As I get closer to the big renovation, I’m cleaning out more and more of the basement. Here is the modeling desk just prior to decommissioning. The new desk will be built into the legs of the layout, and so this one is going to get turfed (unless someone wants it – let me know quickly if you might be interested!). Some things have worked well with this desk, and some things could bear improvement.
It is actually a little bit too deep, for starters. The full 30 inches plus a couple due to the baseboard heater put the photos on the wall so far away I can’t make good use of them. I don’t use all that depth anyway; in fact most of the time I’m working in an area smaller than the green cutting mat. The new desk will be two fee deep to line up with the edge of the layout.
Prior to being put away, the resistance soldering unit and regular soldering iron were along the back together with a (underused) Flex-shaft Dremel tool and the DC controller for the test track. That was fine, except for the Dremel tool, which I think needs to be off to the right so the shaft doesn’t drape across the table, but rather comes up under my dominant hand. It also needs to be closer because the shaft isn’t as long as you think.
The test track was completely worthless running in front of the soldering irons. It needs to be on a shelf above them all, at seated eye level so you can see what’s going on, and preferably able to move forward so you can bring the test track right up to your eyes. The test track should also be as long as possible so you can run a little ways before having to reverse. This one was barely a dozen revolutions of the drivers before you had to stop and go back.
I liked the tool drawers, but will not put them on top of the desk again. Notice how I had to build a little platform so those drawers wouldn’t sweep everything off the desk when I opened them. Drawers, it turns out, need to be below eye level. So the bottom couple of drawers are usable, but the rest require me to either stand up to look inside or I have to fumble around and feel for the tool I need. No wonder I keep the sharp things in one of the desk drawers!
Speaking of desk drawers, my previous desk didn’t have them, and I never thought I needed them until now. I kept my most-used tools in the left hand drawer. All my knives were in the closest compartment, tape and little scraps of sandpaper beside them, the film cans are full of useful stuff (trust me), drills and spare blades a bit further back.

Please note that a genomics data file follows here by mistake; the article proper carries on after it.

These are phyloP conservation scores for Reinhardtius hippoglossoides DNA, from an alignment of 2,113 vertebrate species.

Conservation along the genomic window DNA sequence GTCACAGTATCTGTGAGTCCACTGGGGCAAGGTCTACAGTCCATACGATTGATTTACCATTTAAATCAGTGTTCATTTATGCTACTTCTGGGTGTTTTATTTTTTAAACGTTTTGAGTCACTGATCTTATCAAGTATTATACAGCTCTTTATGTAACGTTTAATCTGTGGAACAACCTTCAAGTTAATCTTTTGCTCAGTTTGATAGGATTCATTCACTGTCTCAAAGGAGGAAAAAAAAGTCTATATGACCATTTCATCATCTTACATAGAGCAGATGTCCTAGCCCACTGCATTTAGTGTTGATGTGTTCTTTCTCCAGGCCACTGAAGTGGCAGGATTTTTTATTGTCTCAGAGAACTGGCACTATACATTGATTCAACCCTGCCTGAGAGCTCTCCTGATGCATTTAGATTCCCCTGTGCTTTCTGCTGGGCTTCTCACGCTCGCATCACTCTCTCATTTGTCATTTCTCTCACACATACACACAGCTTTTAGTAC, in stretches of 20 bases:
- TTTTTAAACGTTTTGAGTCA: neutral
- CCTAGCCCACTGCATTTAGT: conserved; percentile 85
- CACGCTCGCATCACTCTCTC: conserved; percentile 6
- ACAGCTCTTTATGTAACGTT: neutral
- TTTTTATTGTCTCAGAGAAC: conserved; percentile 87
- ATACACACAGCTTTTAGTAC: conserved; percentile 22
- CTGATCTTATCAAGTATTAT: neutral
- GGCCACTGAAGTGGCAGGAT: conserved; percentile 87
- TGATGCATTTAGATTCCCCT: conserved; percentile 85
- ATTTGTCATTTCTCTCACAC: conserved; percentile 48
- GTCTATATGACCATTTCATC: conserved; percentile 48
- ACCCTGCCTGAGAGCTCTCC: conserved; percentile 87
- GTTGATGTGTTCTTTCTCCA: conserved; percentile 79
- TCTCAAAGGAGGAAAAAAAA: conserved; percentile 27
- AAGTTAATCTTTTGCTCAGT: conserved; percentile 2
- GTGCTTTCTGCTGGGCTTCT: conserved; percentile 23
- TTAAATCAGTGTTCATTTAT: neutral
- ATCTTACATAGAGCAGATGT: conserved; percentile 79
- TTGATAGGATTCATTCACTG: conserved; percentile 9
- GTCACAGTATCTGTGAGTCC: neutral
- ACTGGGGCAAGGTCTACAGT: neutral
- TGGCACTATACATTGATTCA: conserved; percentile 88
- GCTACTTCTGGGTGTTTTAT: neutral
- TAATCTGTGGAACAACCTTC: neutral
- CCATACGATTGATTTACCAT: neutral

The right hand drawer had my calipers, clamps and Dremel bits, plus a bunch of stuff for soldering. To tell the truth, there were some tools in the red drawers that should have been in one of these two desk drawers. All my files, for example, were never easy to grab. The scrawkers should be in the desk, and screwdrivers shouldn’t have required standing to find the right one.
In the middle drawer, I kept my “photo studio”, which was a piece of foam core and card assembled so that the card could fold into the drawer when not in use as a photo backdrop. To take photos, I would pull open the drawer, unfold the card and position the subject. This worked great, but wasn’t as good as a dedicated photo stage. Frankly the biggest pain was putting the camera onto the tripod since I stoppped using the old Olympus that was dedicated to model photography. Maybe I can find an old DSLR to dedicate to this task going forward. For lighting, I just used my task lighting, which is Daylight flourescents.
Beneath the desk there were numerous boxes, but two are significant because I used them all the time. They are liquor boxes (well, one Scotch, the other wine) and contain cards to which I staple the long thin plastic envelopes that strip material comes in. These are arranged dimensionally so I can very quickly locate the size of strip or rod I want. The Famous Grouse box is full of Evergreen Styrene, while the Cylces Gladiator contains brass and wood. I like these boxes themselves, especially the wine one (a label that is banned in Alabama), and so I’ve not decided yet if they will get replaced with something nicer in the new incarnation, or if they’ll stick around. Definitely, this is the best compact storage method I’ve come across for all those packages of strip styrene, brass and wood.
Well, it’s sad that I won’t be able to do any modeling for a few months now, but I’m excited about the prospect of a new train desk and even more excited about the layout above it. More to come as the renovation gets under way.